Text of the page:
Defending the indefensible

Journalists from all over Pakistan staged a dharna (sit-in) at the call of the Pakistan Federal Union of Journalists (PFUJ) outside the National Assembly on Wednesday to protest against the murder of Syed Saleem Shahzad. The unprecedented solidarity by the media community might have forced the government to finally form a five-member commission to probe the gruesome murder of a journalist but in reality this so-called commission was announced in order to sabotage the dharna. In the wee hours of the morning, Information Minister Dr Firdous Ashiq Awan announced that Justice Mian Saqib Nisar, a judge of the Supreme Court, would head an independent judicial commission to investigate Mr Shahzad’s murder. What Ms Awan forgot to mention was that neither Justice Nisar nor Chief Justice Iftikhar Chaudhry were consulted in this regard. As happened with the Abbottabad Commission, Justice Nisar refused to lead the commission because of these reasons. It is unbelievable that the government chose to repeat the same mistake knowing full well its consequences. This is clearly a case of ill-intent on the part of the government, which might be trying to ‘save’ our premier intelligence agency, the ISI, alleged to have been behind Mr Shahzad’s murder.

The Supreme Court (SC) has issued notices to the federal secretaries of the ministries of information, interior and law on PFUJ’s petition for a probe into Mr Shahzad’s murder. The Attorney General, Advocate General Punjab and chief of the Islamabad police have also been summoned. A three-member bench, headed by CJ Iftikhar Chaudhry, heard the case on Friday. Supreme Court Bar Association (SCBA) President Asma Jahangir and senior lawyer Munir A Malik appeared on behalf of the PFUJ. Ms Jahangir said that the investigation had reached a dead end because Mr Shahzad’s recent cell phone records had been erased. She said that these records could not have been wiped out without some powerful agency’s orders. While the government is trying its best to protect the ISI, or so it would appear, the ISPR issued a press release stating that the Pakistan Army “strongly supported formation of a commission to investigate the murder of journalist Saleem Shahzad. The case must be investigated thoroughly and facts made known to the people.” The army’s ‘support’ was not without a hint of irritation. “A spokesperson of ISPR voiced concern on unfounded and baseless insinuations being voiced in a section of print and electronic media against ISI in regard to murder of journalist Saleem Shahzad,” stated the press release. The military’s recent statements all sound the same as they are full of strong denials.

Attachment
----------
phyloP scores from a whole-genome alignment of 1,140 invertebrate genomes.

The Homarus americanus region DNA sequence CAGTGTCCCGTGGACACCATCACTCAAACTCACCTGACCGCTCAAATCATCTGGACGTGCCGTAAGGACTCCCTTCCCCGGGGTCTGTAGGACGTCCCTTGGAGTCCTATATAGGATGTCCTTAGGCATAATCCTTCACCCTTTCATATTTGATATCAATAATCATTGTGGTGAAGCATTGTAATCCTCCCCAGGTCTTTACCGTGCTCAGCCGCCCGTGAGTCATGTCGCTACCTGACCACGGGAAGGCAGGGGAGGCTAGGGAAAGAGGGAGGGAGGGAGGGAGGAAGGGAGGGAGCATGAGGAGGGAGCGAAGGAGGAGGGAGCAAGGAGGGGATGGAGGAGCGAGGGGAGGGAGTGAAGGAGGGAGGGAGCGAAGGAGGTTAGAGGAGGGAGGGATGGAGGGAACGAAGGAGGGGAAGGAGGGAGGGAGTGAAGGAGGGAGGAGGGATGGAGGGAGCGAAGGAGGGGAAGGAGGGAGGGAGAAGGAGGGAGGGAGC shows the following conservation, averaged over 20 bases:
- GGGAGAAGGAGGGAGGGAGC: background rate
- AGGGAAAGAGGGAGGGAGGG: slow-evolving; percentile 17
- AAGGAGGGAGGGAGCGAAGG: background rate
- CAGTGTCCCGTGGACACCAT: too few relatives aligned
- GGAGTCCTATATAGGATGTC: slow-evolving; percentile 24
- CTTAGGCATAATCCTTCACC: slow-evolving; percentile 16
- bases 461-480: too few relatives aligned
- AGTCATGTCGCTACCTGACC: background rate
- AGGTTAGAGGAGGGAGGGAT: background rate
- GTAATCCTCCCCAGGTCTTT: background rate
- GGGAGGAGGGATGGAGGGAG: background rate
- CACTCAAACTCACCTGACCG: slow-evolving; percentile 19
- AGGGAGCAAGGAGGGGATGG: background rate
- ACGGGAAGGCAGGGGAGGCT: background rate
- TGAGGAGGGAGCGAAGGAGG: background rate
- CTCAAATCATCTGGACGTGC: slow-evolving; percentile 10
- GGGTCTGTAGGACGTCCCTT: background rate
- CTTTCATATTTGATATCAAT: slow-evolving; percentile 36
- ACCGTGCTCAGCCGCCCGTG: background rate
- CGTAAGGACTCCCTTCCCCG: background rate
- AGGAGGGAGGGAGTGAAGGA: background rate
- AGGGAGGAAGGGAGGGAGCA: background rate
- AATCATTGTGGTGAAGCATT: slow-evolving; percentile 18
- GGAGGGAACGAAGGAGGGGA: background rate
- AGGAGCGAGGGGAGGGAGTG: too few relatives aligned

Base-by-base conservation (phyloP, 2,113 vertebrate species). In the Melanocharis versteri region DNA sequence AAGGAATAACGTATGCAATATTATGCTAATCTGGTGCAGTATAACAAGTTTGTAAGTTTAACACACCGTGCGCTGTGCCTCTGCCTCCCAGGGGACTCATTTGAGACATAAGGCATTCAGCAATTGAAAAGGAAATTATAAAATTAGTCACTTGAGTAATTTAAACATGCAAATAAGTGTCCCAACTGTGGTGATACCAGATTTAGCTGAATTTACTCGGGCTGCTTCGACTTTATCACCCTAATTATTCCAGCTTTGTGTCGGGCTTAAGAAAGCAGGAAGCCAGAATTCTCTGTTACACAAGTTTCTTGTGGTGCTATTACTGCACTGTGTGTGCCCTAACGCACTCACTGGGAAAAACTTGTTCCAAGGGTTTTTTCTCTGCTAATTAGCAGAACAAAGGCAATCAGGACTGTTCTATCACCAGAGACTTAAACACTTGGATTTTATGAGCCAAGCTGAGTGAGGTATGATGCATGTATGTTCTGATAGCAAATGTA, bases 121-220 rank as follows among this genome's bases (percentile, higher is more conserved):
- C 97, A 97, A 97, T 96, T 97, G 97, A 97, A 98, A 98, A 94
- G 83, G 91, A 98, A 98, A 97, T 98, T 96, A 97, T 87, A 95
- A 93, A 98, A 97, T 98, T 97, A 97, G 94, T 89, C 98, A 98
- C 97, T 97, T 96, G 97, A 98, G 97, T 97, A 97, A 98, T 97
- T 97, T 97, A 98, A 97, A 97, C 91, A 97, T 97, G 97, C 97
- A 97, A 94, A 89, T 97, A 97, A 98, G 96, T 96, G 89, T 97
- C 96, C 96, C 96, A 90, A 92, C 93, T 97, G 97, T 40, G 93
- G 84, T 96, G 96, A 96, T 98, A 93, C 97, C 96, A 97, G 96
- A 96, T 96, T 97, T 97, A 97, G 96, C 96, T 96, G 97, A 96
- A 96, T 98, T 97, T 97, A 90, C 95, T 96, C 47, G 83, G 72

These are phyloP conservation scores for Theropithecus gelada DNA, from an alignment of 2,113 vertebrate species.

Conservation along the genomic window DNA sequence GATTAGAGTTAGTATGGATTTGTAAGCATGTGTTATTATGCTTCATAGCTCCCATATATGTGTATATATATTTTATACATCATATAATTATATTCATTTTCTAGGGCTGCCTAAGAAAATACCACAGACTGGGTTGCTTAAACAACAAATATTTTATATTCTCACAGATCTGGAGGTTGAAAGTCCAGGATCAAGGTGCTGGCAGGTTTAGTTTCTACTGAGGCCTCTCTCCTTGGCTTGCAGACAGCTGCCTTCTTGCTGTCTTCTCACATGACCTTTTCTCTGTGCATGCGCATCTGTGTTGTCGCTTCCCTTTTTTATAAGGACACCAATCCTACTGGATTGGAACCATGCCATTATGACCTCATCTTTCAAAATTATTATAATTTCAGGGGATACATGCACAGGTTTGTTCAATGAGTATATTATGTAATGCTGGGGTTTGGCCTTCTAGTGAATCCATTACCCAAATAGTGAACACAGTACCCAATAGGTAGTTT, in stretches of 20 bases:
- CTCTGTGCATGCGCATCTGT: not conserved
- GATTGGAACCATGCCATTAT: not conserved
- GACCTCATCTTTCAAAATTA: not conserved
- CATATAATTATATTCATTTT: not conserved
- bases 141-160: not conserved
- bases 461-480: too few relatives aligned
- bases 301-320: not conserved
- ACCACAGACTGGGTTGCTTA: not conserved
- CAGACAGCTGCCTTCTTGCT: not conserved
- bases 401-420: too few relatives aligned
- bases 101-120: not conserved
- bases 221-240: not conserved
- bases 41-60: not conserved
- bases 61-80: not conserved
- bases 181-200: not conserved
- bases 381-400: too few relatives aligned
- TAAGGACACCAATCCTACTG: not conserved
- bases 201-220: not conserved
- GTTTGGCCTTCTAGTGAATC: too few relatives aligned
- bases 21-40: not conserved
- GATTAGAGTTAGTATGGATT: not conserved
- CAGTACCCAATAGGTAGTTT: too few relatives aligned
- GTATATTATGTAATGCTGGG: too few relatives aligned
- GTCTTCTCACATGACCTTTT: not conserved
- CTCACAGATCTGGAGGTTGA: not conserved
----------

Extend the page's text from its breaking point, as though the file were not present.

The media here is relatively free but even this freedom has come with a price. Journalists in Pakistan work in a difficult environment. It is not without reason that Pakistan is one of the most dangerous places for journalists. And it does not help when a democratically elected government tries to put hurdles in the way of independent investigations of slain journalists. This is not to say that the government is doing this deliberately; most likely the security establishment is pulling its strings in this case as well like it does in other matters. But both the military and the government should realise that in this age of the media revolution, truth cannot remain hidden for long. One way or the other, it will come out. If the army really wants the facts of Mr Shahzad’s murder investigation to be unearthed, it should stop giving veiled threats in its press statements. The government, too, should fully cooperate with the journalist community and also ensure the safety of all media persons.

(my editorial in Daily Times)


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